telecom consulting service providersThere are four end goals to achieve when preparing a telecom RFP:

  • Obtain comparable proposals that provide pricing for the services, quantities and configuration you specified.
  • Secure documents, worksheets and instructions that will facilitate your decision making process.
  • Address all your requirements, including service, billing, financial and contractual.
  • Address your company’s challenges and pain points.

This is the sixth installment of CarrierBid’s eleven part series on the telecom procurement process.

Key terms and conditions to include:

  • Contract terms – What happens when you reach the end of your contract, what will your extension terms be?  Make sure to eliminate any auto renew clause.
  • When and under what circumstances you can terminate the contract.
  • If there will be any financial assistance for service implementation or transition.
  • Billing terms – Determine your company’s right to retrieve overpayments, the provider’s right to back bill and late payment charges.
  • Minimum commitments – Term or dollar volume, what your company’s shortfall penalty would be, what amount of time you have to ramp up to meet your commitments and exactly what contributes (For instance, do local loops charges contribute?)  It’s a good idea to add a clause specifying what happens in the case of a catastrophe.  (If your installations are delayed due to a natural disaster or a terrorist attack, you don’t want to be hit with a shortfall penalty.)  You’ll want to know how often you’ll receive reports and under what circumstances adjustments can take place.
  • Rate reviews – when and under what circumstances will you receive a rate review?


  • To assure you’re receiving comparable bids, from companies like Qwest, AT&T & Verizon, include spreadsheets with service inventories.  Include taxes and regulatory fees.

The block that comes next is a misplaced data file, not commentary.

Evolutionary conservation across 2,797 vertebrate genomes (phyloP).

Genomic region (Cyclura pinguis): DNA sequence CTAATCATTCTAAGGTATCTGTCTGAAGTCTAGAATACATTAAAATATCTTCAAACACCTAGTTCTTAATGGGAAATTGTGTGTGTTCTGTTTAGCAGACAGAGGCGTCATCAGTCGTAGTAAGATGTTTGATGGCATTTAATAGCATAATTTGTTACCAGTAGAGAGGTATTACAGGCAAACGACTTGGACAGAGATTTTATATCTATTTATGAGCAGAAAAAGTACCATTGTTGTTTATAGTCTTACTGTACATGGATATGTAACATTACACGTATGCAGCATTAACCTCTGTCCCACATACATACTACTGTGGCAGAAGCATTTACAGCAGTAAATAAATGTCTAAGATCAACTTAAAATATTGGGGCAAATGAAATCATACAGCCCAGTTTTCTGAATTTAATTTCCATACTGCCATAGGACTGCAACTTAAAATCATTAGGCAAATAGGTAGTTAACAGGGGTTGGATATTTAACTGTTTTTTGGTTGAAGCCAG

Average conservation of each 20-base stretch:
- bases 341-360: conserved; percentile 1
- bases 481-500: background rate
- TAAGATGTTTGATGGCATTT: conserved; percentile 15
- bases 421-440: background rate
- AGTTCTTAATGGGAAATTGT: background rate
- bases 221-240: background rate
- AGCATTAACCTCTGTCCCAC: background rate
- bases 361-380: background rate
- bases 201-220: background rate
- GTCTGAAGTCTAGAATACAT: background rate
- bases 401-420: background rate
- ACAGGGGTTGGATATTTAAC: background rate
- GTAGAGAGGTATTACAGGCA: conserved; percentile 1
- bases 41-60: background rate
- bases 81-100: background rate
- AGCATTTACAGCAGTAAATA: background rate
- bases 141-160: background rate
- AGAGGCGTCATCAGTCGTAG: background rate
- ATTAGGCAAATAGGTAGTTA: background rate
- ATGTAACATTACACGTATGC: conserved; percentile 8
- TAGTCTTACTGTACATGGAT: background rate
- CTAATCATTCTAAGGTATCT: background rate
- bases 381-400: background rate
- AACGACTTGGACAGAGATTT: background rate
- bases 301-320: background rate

• Attach reasonable and realistic traffic levels, circuit information and service estimates to guide bidders.  Base these estimates on future estimates, not past experience.
  • Refrain from asking for multiple pricing examples.  Determine what you want and be specific.

New technology & network design:

When you’re goal is to implement a new technology, like SIP, VoIP or MPLS, you won’t have your existing services to use for comparison purposes.  You’ll also be entering into new territories, so it’s even RFP structure is extremely important.

  • Provide network design and configuration, in order to assure comparable bids.
  • Specify whether or not you want equipment included and if you want the equipment managed by the providers.
  • Account for possible installation delays that could affect your ability to meet revenue commitments.

Consider the time after the RFQ:

  • Include clauses that address possible price changes, add-ons and commitment changes – any discrepancies between a provider’s bid and what appears on their contract or billing.

Structuring an RFP is an important step in the telecom procurement process.  It will add direction to your efforts and require you to think about and write down your goals and specifications.  The RFP can be a road map to guide you through the procurement process. We have a dedicated blog on Carrier Bid’s no-cost telecom RFP and how you can take advantage of it. You can have a read to save your time and money.

CarrierBid can help you with any step of the telecom procurement process.  We don’t charge a fee for our service or require a share of your savings.

If you would like to receive more information regarding CarrierBid telecom consulting services, please complete the form on the right side of this page.

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